FAQ about MYMOP® and MYCaW®
MYCaW® and MYMOP® are Person-Centred Outcomes Measures (PCOMs)
A PCOM is type of PROM (Patient Reported Outcome Measure), that enables people to make explicit the unique personal outcomes they value for their own goal achievement. Essentially a PCOM asks “what matters to you?” and allows that to be measured. The MYCaW tool, asks “what is your main concern that you would like help with?”. This ensures that the most pressing issue is always identified, and the service can best meet the needs of the user, increasing satisfaction ratings. The MYMOP tool asks what symptom is most bothering you and what activity is the symptom most affecting.
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Yes, it is. Both types of measures are filled in by a person, as opposed to a healthcare professional, to capture a person’s perspective. A PROM can only present a list of predetermined options against which an individual can rate themselves – this can create problems of suitability when a service caters for a heterogenous group of people. Not all the wording may be appropriate, not all the items listed may be relevant and relevant items may be missing. This can cause discontent with people using an outcome measure as well as with professionals who have to administer it.
A PCOM asks a person to determine the item themselves, and that is then scored and monitored. Therefore, the person using the service always gets to explain what is concerning or bothering them most. Interestingly, our research has shown that their concerns and symptoms are often different from the stated referral reasons on medical records, and different to what a healthcare professional would prioritise as most important from their medical perspective.
No, neither questionnaire has been tested in children under 14 years old. Dr Paterson’s experience is that children of about 11 and over can use it. Younger children need a parent or carer to help them, and the results must then combine both patient and helper perspectives. In this case it is important that the same person helps the child each time. However as there has been no validation done in children then MYCaW® or MYMOP® may not be the best questionnaire to use.
Yes, addiction could be symptom one on MYMOP®. It is important that it is written in a way that allows people to score it as getting better or worse; so, addiction would be OK if that was how it was experienced rather than a yes/no assessment. Alternatively, the person could use something that was a consequence of addiction, and was particularly bothering him/her, maybe the motivating factor for getting help, like 'being unable to sleep' or ' being unable to get through a day without a fix, or 'doing nothing except looking for drugs'. The principal thing is that MYMOP® should reflect the main concerns of the patient, the main thing they want your help with.
Initial MYMOP® and MYCaW® forms are usually best completed after the patient and practitioner have discussed the problem fully, but before either ‘hands on’ treatment or goals have been set. It fits naturally into the moment when the practitioner thinks he/she knows what the main problems are and wants to check that out with the patient (for MYMOP®). Alternatively, it can be completed right at the end of the consultation.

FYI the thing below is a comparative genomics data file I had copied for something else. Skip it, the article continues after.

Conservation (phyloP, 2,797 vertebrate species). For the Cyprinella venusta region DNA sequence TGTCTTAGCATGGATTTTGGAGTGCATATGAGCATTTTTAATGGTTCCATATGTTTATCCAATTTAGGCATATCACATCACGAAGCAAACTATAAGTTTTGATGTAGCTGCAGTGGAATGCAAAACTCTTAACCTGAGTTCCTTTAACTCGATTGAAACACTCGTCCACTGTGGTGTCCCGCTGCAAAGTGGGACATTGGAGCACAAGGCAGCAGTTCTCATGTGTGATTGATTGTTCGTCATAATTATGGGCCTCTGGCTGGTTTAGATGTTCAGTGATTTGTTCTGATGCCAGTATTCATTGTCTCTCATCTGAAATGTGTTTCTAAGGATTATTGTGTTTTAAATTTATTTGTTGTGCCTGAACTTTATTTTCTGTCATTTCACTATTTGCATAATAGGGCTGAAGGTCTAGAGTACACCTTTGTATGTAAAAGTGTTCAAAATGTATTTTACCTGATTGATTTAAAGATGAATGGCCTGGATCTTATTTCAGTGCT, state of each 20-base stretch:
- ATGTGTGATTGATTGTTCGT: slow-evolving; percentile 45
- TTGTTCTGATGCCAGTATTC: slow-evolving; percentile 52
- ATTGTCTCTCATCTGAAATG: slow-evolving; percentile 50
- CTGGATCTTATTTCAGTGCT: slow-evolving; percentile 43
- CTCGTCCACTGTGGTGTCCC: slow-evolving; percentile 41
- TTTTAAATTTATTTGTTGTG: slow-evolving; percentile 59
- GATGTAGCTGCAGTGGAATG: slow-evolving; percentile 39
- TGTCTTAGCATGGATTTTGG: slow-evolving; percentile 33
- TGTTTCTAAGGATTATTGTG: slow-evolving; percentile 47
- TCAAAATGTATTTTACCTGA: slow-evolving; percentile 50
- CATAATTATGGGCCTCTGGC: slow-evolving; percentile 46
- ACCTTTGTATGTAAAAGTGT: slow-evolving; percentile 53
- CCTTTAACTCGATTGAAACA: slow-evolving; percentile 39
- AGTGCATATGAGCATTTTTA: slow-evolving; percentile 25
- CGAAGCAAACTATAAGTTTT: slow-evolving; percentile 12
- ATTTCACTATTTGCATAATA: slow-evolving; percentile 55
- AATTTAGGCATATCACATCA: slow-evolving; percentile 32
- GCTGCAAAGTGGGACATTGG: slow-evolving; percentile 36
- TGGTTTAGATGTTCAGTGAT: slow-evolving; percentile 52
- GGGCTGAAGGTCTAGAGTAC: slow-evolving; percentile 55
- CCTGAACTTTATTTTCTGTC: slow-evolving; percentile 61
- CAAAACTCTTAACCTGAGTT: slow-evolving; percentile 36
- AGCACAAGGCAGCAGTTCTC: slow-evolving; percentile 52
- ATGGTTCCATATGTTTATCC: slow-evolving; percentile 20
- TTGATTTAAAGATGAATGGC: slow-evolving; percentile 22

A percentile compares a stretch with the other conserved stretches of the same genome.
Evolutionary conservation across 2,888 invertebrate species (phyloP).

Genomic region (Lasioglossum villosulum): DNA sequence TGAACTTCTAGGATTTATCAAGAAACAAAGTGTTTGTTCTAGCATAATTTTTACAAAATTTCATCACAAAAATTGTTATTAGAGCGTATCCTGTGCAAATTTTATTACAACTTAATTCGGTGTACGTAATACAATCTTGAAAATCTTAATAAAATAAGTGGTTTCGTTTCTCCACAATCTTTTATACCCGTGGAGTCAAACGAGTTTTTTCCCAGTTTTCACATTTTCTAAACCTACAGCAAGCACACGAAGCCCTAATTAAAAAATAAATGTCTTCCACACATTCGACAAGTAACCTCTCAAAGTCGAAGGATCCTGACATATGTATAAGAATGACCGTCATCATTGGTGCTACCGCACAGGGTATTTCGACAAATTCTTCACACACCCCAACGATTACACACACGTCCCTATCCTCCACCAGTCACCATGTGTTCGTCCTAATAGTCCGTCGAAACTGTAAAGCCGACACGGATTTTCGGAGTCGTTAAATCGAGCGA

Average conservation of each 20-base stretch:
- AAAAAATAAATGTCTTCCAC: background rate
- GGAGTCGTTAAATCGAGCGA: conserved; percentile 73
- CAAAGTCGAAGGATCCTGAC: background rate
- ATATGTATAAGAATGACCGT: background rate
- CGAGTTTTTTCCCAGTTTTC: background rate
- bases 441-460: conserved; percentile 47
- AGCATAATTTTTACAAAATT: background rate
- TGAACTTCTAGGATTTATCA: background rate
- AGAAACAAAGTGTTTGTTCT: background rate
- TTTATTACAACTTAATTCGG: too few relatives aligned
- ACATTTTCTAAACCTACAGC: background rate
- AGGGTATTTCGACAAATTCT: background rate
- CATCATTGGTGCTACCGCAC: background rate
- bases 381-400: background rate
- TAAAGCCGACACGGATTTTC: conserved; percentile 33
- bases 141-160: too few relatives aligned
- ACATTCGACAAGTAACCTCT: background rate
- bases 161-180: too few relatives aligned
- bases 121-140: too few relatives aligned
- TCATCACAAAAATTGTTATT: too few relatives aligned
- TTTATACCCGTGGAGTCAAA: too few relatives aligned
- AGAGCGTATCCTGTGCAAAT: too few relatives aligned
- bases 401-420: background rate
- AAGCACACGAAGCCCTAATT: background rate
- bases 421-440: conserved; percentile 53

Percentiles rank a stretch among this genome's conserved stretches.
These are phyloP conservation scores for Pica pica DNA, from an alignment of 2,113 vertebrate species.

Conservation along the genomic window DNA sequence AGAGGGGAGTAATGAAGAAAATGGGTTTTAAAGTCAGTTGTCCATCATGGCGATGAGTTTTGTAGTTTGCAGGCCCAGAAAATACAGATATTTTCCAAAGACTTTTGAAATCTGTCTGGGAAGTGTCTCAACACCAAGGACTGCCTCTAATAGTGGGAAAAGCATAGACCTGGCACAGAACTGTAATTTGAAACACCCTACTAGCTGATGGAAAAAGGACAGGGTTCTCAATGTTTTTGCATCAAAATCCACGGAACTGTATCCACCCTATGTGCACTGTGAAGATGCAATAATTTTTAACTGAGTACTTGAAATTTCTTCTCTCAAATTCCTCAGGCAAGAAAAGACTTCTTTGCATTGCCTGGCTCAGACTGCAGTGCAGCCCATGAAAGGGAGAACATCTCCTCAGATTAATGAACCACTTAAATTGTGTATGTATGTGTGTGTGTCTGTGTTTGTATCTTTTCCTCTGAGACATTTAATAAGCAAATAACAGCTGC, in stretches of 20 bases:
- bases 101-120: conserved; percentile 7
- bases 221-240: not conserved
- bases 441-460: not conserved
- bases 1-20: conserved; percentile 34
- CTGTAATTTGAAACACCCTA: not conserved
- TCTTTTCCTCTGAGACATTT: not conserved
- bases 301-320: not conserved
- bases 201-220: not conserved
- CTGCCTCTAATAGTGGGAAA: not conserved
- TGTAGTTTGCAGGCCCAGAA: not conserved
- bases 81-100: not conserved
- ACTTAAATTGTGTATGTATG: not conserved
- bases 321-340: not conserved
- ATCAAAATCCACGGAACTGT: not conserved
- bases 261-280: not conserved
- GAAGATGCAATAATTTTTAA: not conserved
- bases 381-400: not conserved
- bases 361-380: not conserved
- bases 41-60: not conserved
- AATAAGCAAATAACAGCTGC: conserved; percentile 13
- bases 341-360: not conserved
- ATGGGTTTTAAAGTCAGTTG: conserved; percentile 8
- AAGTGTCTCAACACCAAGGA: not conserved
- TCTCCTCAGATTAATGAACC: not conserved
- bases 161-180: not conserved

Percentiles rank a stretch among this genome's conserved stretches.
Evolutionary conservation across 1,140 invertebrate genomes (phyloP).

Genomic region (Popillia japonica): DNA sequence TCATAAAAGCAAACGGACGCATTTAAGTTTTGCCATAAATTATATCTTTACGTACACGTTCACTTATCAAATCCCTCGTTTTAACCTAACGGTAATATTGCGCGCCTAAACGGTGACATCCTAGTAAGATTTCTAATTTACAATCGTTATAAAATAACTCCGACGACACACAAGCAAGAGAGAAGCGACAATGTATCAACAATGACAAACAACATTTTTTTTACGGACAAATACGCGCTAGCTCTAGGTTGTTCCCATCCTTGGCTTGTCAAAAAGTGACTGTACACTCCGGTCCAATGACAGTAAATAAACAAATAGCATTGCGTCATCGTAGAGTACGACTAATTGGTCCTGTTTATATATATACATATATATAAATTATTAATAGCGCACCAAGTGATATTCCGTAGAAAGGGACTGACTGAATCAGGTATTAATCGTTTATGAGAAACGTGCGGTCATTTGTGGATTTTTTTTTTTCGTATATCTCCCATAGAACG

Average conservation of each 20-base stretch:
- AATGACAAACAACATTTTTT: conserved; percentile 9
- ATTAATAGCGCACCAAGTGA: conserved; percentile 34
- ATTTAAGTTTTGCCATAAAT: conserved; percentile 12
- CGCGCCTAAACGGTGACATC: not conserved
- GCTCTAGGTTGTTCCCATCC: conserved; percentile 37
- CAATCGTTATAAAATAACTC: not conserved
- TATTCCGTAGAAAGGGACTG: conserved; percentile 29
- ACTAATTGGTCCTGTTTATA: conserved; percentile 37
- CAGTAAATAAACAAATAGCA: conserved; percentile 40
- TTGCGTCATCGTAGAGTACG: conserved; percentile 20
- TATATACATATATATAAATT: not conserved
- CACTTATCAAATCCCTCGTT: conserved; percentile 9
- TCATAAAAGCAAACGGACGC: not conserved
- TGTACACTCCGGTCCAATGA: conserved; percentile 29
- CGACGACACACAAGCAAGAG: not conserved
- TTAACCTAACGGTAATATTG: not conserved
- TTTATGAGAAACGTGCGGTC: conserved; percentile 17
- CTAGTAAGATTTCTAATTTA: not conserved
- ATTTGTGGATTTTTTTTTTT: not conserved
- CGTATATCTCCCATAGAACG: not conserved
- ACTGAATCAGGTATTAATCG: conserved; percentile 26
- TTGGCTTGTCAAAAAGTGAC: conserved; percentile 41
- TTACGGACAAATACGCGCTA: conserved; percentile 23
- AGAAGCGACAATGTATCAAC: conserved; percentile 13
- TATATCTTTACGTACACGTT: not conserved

Follow-up forms are best completed before a consultation, or right at the beginning of one, as they fit naturally with the enquiry of ‘how are you?’
Yes. MYMOP® scoring was validated against SF36 - a Health-Related Quality of Life measure which has been extensively researched and used in cancer care. The validation showed that MYMOP® scores were as responsive to change as the SF36 scores. MYCaW scoring was validated against FACIT-SpEx which has clear minimal important difference criteria. MYCaW® scoring was as responsive to change as FACIT-SpEX. The MYCaW framework of concerns was cross-matched against items on 30 health-related quality of life items to understand how comprehensive it was. The MYCaW® framework of concerns captures more information than all items combined on the questionnaires reviewed and the framework is iteratively updated every 5 or so years if new client concerns are identified on a regular basis.
No, you can’t, if you do, we do not recognise them as our tool, and it becomes invalidated. There are specific instructions on how to administer them as it was intended by its originator (Dr Charlotte Paterson). If you are interested in developing MYMOP® or MYCaW® in some way, we welcome a chat about it.
MYMOP® is a problem-specific measure. The reason that all items should relate to the same problem is that if the scores are going to be amalgamated into the profile score (the mean of the scored items) then it doesn't make sense for them to relate to different things. For example, if symptom 1 is a headache and symptom 2 is a painful toe then the intervention may cure the headache, but the toe may get worse. In this scenario the profile score would show no change, and this would not be a useful measure of treatment outcome. So, MYMOP® is a problem-specific measure, but the patient decides what constitutes the parameters of the problem. In some cases, patients may feel symptoms are related. The practitioner's role in this scenario is to explore with the patient as to whether they are connected or if would not be responsive to the treatments being used and are therefore not appropriate to put on the form together.